Cold War Era

Rare footage shows the most impressive line-up of English Electric Canberra aircraft ever

The video in this post is previously unseen RAF Museum Archive footage of different variants of the English Electric Canberra (with special attention to the different training versions) at RAF Cottesmore.

The video in this post is previously unseen RAF Museum Archive footage of different variants of the English Electric Canberra (with special attention to the different training versions) at RAF Cottesmore.

Canberra was the aircraft with the longest service history in the RAF.

A first generation British jet-powered medium bomber, the English Electric Canberra was designed by W. E. W. ‘Teddy’ Petter. It could fly at a higher altitude than any other bomber throughout the 1950’s and set a world’s altitude record of 70,310 ft (21,430 m) in 1957. 

It all began in 1944 when the Air Ministry issued a requirement for a successor to the de Havilland Mosquito ‘with no defensive armament and a high-altitude capability to evade interceptors’.

After numerous post-war political and economic delays, the initial A.1. prototype (VN499) flew on May 13, 1949 by which time the Ministry had actually pre-ordered 132 production aircraft in various configurations.  According to BAE Systems, the aircraft continued on as the A.1 until it was eventually renamed Canberra in 1950 by the then English Electric Managing Director Sir George Nelson (Australia was the first export customer).

Such was the ease of transition from propeller aircraft into the Canberra that it entered full service with 101 Squadron RAF on May 21, 1951.

The success and adaptability of the design was such that it was built in 27 versions which equipped 35 RAF squadrons and it was exported to more than 15 countries including Australia, Argentina, Chile, Ecuador, Ethiopia, France, India, New Zealand, Pakistan, Peru, Rhodesia, South Africa, Sweden, Venezuela and West Germany. 

Additionally, 403 ‘Canberras’ were manufactured under licence by Martin (Glen L Martin Company) as the B-57 Canberra, again in several versions.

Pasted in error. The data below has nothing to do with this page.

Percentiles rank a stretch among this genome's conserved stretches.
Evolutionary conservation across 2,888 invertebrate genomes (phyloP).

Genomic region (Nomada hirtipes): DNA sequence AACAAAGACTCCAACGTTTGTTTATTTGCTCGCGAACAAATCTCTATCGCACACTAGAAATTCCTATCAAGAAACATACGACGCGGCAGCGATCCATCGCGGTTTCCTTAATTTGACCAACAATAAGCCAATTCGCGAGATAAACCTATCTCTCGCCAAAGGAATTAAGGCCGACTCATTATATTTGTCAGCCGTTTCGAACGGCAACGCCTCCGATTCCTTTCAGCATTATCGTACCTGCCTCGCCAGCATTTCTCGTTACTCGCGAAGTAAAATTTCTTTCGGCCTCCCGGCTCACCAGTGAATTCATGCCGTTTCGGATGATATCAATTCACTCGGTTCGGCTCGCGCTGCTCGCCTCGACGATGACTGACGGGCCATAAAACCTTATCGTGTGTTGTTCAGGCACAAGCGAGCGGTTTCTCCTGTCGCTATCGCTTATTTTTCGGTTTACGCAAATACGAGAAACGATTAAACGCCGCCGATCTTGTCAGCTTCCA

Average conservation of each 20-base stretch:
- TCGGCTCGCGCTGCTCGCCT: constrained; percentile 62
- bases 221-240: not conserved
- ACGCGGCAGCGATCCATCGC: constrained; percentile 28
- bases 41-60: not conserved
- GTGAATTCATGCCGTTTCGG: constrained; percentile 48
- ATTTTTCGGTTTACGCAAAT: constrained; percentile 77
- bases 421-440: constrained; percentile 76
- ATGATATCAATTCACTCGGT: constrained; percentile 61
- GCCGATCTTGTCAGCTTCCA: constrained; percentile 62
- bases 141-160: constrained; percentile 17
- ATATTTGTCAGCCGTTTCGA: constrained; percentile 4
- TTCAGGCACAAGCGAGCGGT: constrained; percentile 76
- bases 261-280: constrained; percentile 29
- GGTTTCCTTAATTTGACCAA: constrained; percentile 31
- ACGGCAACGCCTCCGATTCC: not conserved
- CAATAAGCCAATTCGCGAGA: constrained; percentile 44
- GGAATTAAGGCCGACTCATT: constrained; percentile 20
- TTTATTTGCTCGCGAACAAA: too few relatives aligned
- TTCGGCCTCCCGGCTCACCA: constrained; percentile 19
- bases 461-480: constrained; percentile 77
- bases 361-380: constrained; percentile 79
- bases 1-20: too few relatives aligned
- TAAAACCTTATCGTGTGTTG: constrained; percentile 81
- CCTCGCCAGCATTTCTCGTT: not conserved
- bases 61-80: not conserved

The Canberra was retired by its first operator (the RAF) 57 years after its first flight after its final mission over Afghanistan in 2006.

Strangely enough, NASA still uses three WB-57 Canberras for research flights. As such, its career continues.

Photo credit: Mike Freer via Wikipedia

Dario Leone

Dario Leone is an aviation, defense and military writer. He is the Founder and Editor of “The Aviation Geek Club” one of the world’s most read military aviation blogs. His writing has appeared in The National Interest and other news media. He has reported from Europe and flown Super Puma and Cougar helicopters with the Swiss Air Force.

Recent Posts

US Navy Operations Specialist tells why an F-16 armed for the SEAD mission would win against an S-400 SAM most of the time

The SA-21 Growler The S-400 Triumf (NATO reporting name SA-21 Growler) is a mobile, surface-to-air… Read More

18 mins ago

The story of when two Concorde supersonic airliners landed simultaneously at Orlando International Airport (They cooked the runway when they took off)

When two Concorde supersonic airliners landed simultaneously at Orlando International Airport Taken on Oct. 18,… Read More

19 mins ago

The Israeli F-4E crew that hit an Egyptian Mi-8 with gunfire and then used the afterburner’s thrust to push the helicopter down into the ground

Israeli F-4E crews shooting down very low-flying Egyptian Mi-8 helicopters The American-manufactured F-4 Phantom II was… Read More

2 days ago